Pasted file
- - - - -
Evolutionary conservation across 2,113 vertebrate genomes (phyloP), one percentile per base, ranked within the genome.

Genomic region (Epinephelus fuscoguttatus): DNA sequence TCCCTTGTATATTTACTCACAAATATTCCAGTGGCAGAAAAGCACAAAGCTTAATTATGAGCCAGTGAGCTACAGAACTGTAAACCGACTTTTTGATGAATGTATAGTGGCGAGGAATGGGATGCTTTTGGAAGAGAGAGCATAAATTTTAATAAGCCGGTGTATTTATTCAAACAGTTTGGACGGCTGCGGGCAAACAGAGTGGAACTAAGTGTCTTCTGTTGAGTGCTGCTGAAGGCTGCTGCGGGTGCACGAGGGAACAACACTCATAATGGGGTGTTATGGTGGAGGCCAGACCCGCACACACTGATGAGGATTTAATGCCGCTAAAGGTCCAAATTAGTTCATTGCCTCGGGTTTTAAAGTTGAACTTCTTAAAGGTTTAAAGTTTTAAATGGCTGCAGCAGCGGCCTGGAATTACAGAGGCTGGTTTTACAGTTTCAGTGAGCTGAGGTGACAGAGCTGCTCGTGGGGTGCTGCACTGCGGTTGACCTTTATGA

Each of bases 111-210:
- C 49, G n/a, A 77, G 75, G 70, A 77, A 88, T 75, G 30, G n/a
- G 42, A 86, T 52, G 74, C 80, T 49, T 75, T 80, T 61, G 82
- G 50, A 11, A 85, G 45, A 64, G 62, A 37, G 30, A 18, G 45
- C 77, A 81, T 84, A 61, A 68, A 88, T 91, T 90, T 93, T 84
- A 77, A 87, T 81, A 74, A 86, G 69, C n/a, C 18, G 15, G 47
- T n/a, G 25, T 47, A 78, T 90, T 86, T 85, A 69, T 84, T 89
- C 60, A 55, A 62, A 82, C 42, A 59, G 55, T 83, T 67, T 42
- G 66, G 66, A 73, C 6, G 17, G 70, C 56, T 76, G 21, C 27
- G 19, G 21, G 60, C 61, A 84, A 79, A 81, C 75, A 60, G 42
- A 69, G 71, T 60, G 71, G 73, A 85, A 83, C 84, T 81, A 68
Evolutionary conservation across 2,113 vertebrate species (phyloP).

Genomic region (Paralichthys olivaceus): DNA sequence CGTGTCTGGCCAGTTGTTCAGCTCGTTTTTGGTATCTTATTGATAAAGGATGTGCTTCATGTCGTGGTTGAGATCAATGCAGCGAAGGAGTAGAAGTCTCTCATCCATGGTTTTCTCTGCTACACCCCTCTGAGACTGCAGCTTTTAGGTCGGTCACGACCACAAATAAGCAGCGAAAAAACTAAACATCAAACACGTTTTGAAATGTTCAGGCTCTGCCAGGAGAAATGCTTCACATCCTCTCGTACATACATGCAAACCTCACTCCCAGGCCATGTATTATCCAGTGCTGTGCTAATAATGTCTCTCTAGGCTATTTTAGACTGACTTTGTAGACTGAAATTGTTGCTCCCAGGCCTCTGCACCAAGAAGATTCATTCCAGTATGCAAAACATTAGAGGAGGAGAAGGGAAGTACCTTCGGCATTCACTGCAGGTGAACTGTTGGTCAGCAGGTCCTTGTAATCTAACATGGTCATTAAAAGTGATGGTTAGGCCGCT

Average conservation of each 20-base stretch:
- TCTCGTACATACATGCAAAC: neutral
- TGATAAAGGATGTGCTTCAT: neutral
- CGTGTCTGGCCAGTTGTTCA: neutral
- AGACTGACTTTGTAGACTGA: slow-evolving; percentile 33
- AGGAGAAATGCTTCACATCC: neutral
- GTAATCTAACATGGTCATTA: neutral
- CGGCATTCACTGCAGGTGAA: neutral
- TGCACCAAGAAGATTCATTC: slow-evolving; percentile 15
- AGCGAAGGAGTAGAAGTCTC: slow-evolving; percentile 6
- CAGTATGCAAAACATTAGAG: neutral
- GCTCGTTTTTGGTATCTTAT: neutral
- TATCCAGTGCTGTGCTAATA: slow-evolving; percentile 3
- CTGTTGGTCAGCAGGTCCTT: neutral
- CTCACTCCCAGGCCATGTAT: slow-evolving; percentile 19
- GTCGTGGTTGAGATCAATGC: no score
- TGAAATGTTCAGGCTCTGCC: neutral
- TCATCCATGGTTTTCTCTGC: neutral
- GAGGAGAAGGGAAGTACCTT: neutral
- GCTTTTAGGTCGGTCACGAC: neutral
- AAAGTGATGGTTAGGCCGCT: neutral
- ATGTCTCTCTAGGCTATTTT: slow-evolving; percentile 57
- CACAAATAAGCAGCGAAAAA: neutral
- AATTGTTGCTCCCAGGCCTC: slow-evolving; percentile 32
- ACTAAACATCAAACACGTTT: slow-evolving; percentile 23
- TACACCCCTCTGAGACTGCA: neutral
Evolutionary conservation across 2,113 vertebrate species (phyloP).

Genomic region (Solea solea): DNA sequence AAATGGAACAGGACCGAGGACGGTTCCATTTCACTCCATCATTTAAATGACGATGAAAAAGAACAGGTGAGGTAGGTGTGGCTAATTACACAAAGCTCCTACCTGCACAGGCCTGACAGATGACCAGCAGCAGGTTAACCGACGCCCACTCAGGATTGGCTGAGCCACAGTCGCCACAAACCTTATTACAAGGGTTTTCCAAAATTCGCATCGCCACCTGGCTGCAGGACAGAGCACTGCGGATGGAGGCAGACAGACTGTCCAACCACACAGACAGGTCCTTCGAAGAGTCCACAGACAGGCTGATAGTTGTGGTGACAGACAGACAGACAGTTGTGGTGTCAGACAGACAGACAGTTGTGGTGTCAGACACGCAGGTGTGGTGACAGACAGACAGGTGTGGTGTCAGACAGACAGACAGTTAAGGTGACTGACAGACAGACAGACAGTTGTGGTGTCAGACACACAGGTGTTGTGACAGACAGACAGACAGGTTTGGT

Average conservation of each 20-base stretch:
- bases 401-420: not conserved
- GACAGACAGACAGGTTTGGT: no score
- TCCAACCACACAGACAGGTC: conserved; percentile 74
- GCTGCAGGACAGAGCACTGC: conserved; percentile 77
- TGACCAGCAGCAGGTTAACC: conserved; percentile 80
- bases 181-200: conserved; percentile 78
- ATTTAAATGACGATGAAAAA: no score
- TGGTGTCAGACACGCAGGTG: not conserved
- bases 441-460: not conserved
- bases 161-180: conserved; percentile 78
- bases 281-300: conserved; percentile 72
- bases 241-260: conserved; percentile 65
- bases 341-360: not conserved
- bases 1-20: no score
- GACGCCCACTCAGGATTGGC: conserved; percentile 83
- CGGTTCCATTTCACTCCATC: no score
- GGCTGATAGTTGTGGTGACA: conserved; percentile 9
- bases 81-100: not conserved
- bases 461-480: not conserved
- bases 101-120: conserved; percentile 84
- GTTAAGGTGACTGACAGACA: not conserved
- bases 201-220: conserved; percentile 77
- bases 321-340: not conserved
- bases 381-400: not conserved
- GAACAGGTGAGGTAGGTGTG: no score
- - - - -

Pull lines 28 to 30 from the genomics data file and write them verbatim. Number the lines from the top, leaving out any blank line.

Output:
- TATCCAGTGCTGTGCTAATA: slow-evolving; percentile 3
- CTGTTGGTCAGCAGGTCCTT: neutral
- CTCACTCCCAGGCCATGTAT: slow-evolving; percentile 19